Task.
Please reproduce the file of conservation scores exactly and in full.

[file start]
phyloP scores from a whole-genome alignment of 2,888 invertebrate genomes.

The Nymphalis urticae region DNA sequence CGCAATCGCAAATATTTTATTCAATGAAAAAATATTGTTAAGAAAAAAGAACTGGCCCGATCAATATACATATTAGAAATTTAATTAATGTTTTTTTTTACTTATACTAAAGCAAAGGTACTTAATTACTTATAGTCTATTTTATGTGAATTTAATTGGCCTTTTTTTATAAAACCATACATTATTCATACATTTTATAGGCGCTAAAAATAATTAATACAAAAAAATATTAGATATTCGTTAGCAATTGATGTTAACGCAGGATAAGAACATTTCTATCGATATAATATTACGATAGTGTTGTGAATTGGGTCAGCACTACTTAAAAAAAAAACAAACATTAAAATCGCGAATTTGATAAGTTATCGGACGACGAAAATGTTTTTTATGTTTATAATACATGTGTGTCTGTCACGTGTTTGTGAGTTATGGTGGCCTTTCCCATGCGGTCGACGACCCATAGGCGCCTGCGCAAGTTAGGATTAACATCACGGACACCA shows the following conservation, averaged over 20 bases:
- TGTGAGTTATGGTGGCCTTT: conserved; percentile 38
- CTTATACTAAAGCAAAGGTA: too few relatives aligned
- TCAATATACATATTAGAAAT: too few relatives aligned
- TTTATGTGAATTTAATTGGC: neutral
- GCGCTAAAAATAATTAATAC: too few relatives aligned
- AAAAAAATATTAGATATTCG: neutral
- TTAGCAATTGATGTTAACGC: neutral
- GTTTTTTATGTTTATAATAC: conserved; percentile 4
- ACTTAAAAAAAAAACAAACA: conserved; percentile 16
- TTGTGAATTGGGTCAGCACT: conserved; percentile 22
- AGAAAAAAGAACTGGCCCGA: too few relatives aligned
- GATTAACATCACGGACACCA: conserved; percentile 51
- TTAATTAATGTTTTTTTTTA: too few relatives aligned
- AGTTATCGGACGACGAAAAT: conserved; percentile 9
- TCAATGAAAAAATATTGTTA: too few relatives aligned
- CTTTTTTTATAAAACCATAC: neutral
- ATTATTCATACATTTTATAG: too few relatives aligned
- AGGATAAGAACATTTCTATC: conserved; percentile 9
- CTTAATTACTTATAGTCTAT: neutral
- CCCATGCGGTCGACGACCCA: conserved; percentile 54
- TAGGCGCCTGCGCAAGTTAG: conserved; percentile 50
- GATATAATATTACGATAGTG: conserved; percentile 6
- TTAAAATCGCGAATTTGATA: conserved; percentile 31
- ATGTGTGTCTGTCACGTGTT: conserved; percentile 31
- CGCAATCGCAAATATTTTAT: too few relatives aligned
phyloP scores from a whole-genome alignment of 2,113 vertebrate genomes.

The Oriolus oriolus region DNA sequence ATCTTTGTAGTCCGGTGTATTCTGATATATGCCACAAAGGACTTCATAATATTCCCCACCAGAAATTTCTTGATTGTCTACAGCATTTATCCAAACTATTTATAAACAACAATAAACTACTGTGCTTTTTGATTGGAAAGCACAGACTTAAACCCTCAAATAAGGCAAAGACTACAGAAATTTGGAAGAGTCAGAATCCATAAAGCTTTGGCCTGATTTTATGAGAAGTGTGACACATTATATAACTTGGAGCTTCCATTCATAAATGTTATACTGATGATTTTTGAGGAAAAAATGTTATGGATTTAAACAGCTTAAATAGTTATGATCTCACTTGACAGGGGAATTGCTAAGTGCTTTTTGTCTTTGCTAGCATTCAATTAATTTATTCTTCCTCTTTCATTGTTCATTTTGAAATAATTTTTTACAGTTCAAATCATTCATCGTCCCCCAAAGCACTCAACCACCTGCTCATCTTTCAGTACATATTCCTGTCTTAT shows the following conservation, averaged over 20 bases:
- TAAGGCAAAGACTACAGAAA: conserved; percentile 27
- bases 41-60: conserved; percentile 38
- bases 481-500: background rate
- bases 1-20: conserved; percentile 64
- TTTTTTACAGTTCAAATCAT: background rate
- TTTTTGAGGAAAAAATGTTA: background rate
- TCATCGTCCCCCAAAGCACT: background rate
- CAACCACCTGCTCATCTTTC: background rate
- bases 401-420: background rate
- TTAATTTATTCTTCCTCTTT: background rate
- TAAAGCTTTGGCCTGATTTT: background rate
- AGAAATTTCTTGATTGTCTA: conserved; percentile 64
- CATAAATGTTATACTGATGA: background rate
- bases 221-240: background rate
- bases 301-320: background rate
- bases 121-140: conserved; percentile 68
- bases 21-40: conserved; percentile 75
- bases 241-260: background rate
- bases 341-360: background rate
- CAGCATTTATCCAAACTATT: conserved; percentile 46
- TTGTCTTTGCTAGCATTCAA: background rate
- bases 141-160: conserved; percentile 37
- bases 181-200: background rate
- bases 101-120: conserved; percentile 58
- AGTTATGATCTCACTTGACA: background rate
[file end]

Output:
phyloP scores from a whole-genome alignment of 2,888 invertebrate genomes.

The Nymphalis urticae region DNA sequence CGCAATCGCAAATATTTTATTCAATGAAAAAATATTGTTAAGAAAAAAGAACTGGCCCGATCAATATACATATTAGAAATTTAATTAATGTTTTTTTTTACTTATACTAAAGCAAAGGTACTTAATTACTTATAGTCTATTTTATGTGAATTTAATTGGCCTTTTTTTATAAAACCATACATTATTCATACATTTTATAGGCGCTAAAAATAATTAATACAAAAAAATATTAGATATTCGTTAGCAATTGATGTTAACGCAGGATAAGAACATTTCTATCGATATAATATTACGATAGTGTTGTGAATTGGGTCAGCACTACTTAAAAAAAAAACAAACATTAAAATCGCGAATTTGATAAGTTATCGGACGACGAAAATGTTTTTTATGTTTATAATACATGTGTGTCTGTCACGTGTTTGTGAGTTATGGTGGCCTTTCCCATGCGGTCGACGACCCATAGGCGCCTGCGCAAGTTAGGATTAACATCACGGACACCA shows the following conservation, averaged over 20 bases:
- TGTGAGTTATGGTGGCCTTT: conserved; percentile 38
- CTTATACTAAAGCAAAGGTA: too few relatives aligned
- TCAATATACATATTAGAAAT: too few relatives aligned
- TTTATGTGAATTTAATTGGC: neutral
- GCGCTAAAAATAATTAATAC: too few relatives aligned
- AAAAAAATATTAGATATTCG: neutral
- TTAGCAATTGATGTTAACGC: neutral
- GTTTTTTATGTTTATAATAC: conserved; percentile 4
- ACTTAAAAAAAAAACAAACA: conserved; percentile 16
- TTGTGAATTGGGTCAGCACT: conserved; percentile 22
- AGAAAAAAGAACTGGCCCGA: too few relatives aligned
- GATTAACATCACGGACACCA: conserved; percentile 51
- TTAATTAATGTTTTTTTTTA: too few relatives aligned
- AGTTATCGGACGACGAAAAT: conserved; percentile 9
- TCAATGAAAAAATATTGTTA: too few relatives aligned
- CTTTTTTTATAAAACCATAC: neutral
- ATTATTCATACATTTTATAG: too few relatives aligned
- AGGATAAGAACATTTCTATC: conserved; percentile 9
- CTTAATTACTTATAGTCTAT: neutral
- CCCATGCGGTCGACGACCCA: conserved; percentile 54
- TAGGCGCCTGCGCAAGTTAG: conserved; percentile 50
- GATATAATATTACGATAGTG: conserved; percentile 6
- TTAAAATCGCGAATTTGATA: conserved; percentile 31
- ATGTGTGTCTGTCACGTGTT: conserved; percentile 31
- CGCAATCGCAAATATTTTAT: too few relatives aligned
phyloP scores from a whole-genome alignment of 2,113 vertebrate genomes.

The Oriolus oriolus region DNA sequence ATCTTTGTAGTCCGGTGTATTCTGATATATGCCACAAAGGACTTCATAATATTCCCCACCAGAAATTTCTTGATTGTCTACAGCATTTATCCAAACTATTTATAAACAACAATAAACTACTGTGCTTTTTGATTGGAAAGCACAGACTTAAACCCTCAAATAAGGCAAAGACTACAGAAATTTGGAAGAGTCAGAATCCATAAAGCTTTGGCCTGATTTTATGAGAAGTGTGACACATTATATAACTTGGAGCTTCCATTCATAAATGTTATACTGATGATTTTTGAGGAAAAAATGTTATGGATTTAAACAGCTTAAATAGTTATGATCTCACTTGACAGGGGAATTGCTAAGTGCTTTTTGTCTTTGCTAGCATTCAATTAATTTATTCTTCCTCTTTCATTGTTCATTTTGAAATAATTTTTTACAGTTCAAATCATTCATCGTCCCCCAAAGCACTCAACCACCTGCTCATCTTTCAGTACATATTCCTGTCTTAT shows the following conservation, averaged over 20 bases:
- TAAGGCAAAGACTACAGAAA: conserved; percentile 27
- bases 41-60: conserved; percentile 38
- bases 481-500: background rate
- bases 1-20: conserved; percentile 64
- TTTTTTACAGTTCAAATCAT: background rate
- TTTTTGAGGAAAAAATGTTA: background rate
- TCATCGTCCCCCAAAGCACT: background rate
- CAACCACCTGCTCATCTTTC: background rate
- bases 401-420: background rate
- TTAATTTATTCTTCCTCTTT: background rate
- TAAAGCTTTGGCCTGATTTT: background rate
- AGAAATTTCTTGATTGTCTA: conserved; percentile 64
- CATAAATGTTATACTGATGA: background rate
- bases 221-240: background rate
- bases 301-320: background rate
- bases 121-140: conserved; percentile 68
- bases 21-40: conserved; percentile 75
- bases 241-260: background rate
- bases 341-360: background rate
- CAGCATTTATCCAAACTATT: conserved; percentile 46
- TTGTCTTTGCTAGCATTCAA: background rate
- bases 141-160: conserved; percentile 37
- bases 181-200: background rate
- bases 101-120: conserved; percentile 58
- AGTTATGATCTCACTTGACA: background rate